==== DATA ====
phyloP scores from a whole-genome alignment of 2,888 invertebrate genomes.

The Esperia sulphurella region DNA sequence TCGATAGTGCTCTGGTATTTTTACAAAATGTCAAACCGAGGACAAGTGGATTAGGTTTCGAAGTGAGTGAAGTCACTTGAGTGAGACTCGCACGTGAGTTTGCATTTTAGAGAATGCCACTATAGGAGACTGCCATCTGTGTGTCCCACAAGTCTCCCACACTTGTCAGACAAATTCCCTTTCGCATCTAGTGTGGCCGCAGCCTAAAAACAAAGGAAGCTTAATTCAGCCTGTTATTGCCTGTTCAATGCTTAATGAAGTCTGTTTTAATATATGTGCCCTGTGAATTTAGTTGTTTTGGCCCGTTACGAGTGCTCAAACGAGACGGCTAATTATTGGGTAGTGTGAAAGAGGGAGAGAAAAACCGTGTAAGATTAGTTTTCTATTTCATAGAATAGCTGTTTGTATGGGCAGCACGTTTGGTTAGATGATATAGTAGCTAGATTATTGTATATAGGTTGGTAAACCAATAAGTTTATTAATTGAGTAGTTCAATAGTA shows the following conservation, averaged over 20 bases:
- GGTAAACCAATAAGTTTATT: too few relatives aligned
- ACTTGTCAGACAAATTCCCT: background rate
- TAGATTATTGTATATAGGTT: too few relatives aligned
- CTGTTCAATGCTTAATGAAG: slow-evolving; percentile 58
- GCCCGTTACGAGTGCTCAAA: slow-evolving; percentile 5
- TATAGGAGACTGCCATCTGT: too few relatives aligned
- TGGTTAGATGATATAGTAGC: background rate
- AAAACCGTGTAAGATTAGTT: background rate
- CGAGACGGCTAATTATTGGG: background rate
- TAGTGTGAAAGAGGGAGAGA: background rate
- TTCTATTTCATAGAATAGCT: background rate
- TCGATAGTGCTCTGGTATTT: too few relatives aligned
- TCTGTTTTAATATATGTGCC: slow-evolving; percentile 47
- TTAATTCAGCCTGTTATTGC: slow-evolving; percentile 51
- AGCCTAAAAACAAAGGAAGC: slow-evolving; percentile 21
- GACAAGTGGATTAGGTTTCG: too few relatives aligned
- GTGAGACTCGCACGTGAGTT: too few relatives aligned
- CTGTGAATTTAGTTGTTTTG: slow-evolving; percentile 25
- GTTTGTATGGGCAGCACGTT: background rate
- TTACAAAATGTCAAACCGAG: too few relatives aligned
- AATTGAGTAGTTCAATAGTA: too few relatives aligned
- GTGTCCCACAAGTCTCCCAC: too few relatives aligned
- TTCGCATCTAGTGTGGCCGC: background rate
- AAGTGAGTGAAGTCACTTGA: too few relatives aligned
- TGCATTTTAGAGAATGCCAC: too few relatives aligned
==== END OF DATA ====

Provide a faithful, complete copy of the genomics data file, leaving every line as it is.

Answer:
phyloP scores from a whole-genome alignment of 2,888 invertebrate genomes.

The Esperia sulphurella region DNA sequence TCGATAGTGCTCTGGTATTTTTACAAAATGTCAAACCGAGGACAAGTGGATTAGGTTTCGAAGTGAGTGAAGTCACTTGAGTGAGACTCGCACGTGAGTTTGCATTTTAGAGAATGCCACTATAGGAGACTGCCATCTGTGTGTCCCACAAGTCTCCCACACTTGTCAGACAAATTCCCTTTCGCATCTAGTGTGGCCGCAGCCTAAAAACAAAGGAAGCTTAATTCAGCCTGTTATTGCCTGTTCAATGCTTAATGAAGTCTGTTTTAATATATGTGCCCTGTGAATTTAGTTGTTTTGGCCCGTTACGAGTGCTCAAACGAGACGGCTAATTATTGGGTAGTGTGAAAGAGGGAGAGAAAAACCGTGTAAGATTAGTTTTCTATTTCATAGAATAGCTGTTTGTATGGGCAGCACGTTTGGTTAGATGATATAGTAGCTAGATTATTGTATATAGGTTGGTAAACCAATAAGTTTATTAATTGAGTAGTTCAATAGTA shows the following conservation, averaged over 20 bases:
- GGTAAACCAATAAGTTTATT: too few relatives aligned
- ACTTGTCAGACAAATTCCCT: background rate
- TAGATTATTGTATATAGGTT: too few relatives aligned
- CTGTTCAATGCTTAATGAAG: slow-evolving; percentile 58
- GCCCGTTACGAGTGCTCAAA: slow-evolving; percentile 5
- TATAGGAGACTGCCATCTGT: too few relatives aligned
- TGGTTAGATGATATAGTAGC: background rate
- AAAACCGTGTAAGATTAGTT: background rate
- CGAGACGGCTAATTATTGGG: background rate
- TAGTGTGAAAGAGGGAGAGA: background rate
- TTCTATTTCATAGAATAGCT: background rate
- TCGATAGTGCTCTGGTATTT: too few relatives aligned
- TCTGTTTTAATATATGTGCC: slow-evolving; percentile 47
- TTAATTCAGCCTGTTATTGC: slow-evolving; percentile 51
- AGCCTAAAAACAAAGGAAGC: slow-evolving; percentile 21
- GACAAGTGGATTAGGTTTCG: too few relatives aligned
- GTGAGACTCGCACGTGAGTT: too few relatives aligned
- CTGTGAATTTAGTTGTTTTG: slow-evolving; percentile 25
- GTTTGTATGGGCAGCACGTT: background rate
- TTACAAAATGTCAAACCGAG: too few relatives aligned
- AATTGAGTAGTTCAATAGTA: too few relatives aligned
- GTGTCCCACAAGTCTCCCAC: too few relatives aligned
- TTCGCATCTAGTGTGGCCGC: background rate
- AAGTGAGTGAAGTCACTTGA: too few relatives aligned
- TGCATTTTAGAGAATGCCAC: too few relatives aligned